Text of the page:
From the editor’s desk …
Sometimes, things just work out better than we intended.
The latest print edition of the North Gwinnett Voice is filled with stories on and photos of fathers — from the late Bishop Timothy Copeland, who raised four sons and served as a father figure to many in his church congregation, to four dads who share their experiences as parents and advice to others, to fathers who coach their children’s sports teams. While the features on each of the four dads were intentional and planned, the inclusion of other fathers happened to be newsworthy and notable — an interesting and happy coincidence leading up to Father’s Day on Sunday, June 18.
For the stories on our four featured fathers — Drue Warner of Sugar Hill, MaShun Smith of Buford, Sammy Baker of Lawrenceville and Jason Vance also of Lawrenceville — we asked numerous questions about fatherhood: How has being a father personally impacted your life and shaped your perspective on the world? What do you believe are the key responsibilities of a father in raising children? How do you ensure you’re setting a positive example for your children to follow? What advice would you give to new fathers or soon-to-be fathers on embracing their role and responsibilities? These fathers shared thoughtful and moving responses, and they have much knowledge and wisdom to share — look for their profiles throughout this Father’s Day weekend.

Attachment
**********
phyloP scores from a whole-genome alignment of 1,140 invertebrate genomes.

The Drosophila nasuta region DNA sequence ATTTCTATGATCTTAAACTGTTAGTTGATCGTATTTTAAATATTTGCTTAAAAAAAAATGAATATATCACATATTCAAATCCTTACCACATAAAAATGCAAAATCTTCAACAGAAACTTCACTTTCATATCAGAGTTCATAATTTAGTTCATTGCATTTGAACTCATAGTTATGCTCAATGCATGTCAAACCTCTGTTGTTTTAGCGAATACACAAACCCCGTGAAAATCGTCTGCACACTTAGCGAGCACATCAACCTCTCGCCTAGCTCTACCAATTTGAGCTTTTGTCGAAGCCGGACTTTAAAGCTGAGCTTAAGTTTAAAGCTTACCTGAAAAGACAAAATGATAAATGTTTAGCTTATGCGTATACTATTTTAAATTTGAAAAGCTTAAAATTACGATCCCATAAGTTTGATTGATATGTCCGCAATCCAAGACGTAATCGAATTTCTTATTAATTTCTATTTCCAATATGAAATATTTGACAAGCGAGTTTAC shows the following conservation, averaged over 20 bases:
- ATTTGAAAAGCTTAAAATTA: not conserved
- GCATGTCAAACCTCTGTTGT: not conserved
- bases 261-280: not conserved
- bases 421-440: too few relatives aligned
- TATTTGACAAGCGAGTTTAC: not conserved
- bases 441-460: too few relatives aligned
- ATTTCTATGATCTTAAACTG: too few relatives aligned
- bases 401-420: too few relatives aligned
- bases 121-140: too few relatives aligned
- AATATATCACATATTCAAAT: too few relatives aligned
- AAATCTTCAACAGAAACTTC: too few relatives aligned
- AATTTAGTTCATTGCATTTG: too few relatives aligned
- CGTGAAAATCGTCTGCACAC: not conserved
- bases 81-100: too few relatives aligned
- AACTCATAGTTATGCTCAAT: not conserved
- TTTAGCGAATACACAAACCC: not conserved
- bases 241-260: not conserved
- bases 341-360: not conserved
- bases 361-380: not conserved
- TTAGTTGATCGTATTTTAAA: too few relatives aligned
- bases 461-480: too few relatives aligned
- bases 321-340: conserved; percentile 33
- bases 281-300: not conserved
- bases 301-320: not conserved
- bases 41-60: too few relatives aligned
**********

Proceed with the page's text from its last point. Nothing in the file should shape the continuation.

Smith has served as captain of All Pro Dad at his daughters’ elementary school since 2018. The group works to get fathers involved at their children’s schools.
”There have been studies that show the impact a dad has by being present, not just at home, but also in his child’s school/education,” Smith says. “That child tends to have better attendance, increased test scores, and is more involved in school activities.”
In his responses, Warner, who is involved in the Lanier High School chapter of All Pro Dad, shared the following:
“Several years ago, the television show ‘60 Minutes’ did a story on juvenile male elephants that had been wreaking havoc in African villages. There were no adult males in the elephant tribe because they had been poached off and killed for their ivory tusks. The solution was to find adult male elephants in other regions of Africa, hit them with tranquilizers, airlift, and drop them in among these juvenile males. The results were immediate and staggering. Within a matter of days, the juvenile male elephants had completely ceased their destructive behaviors on the African villages, and the reason was all because of the simple presence of the adult male elephants. If that’s true for elephants, how much more for us!”
The staff of the North Gwinnett Voice would like to extend its gratitude to the incredible fathers in our lives and to the men who have taken on the role of being a father and honor the memories of fathers and father figures who have passed. From their comforting presences alone to the myriad ways they provide support, we celebrate, honor and remember them.
Happy Father’s Day.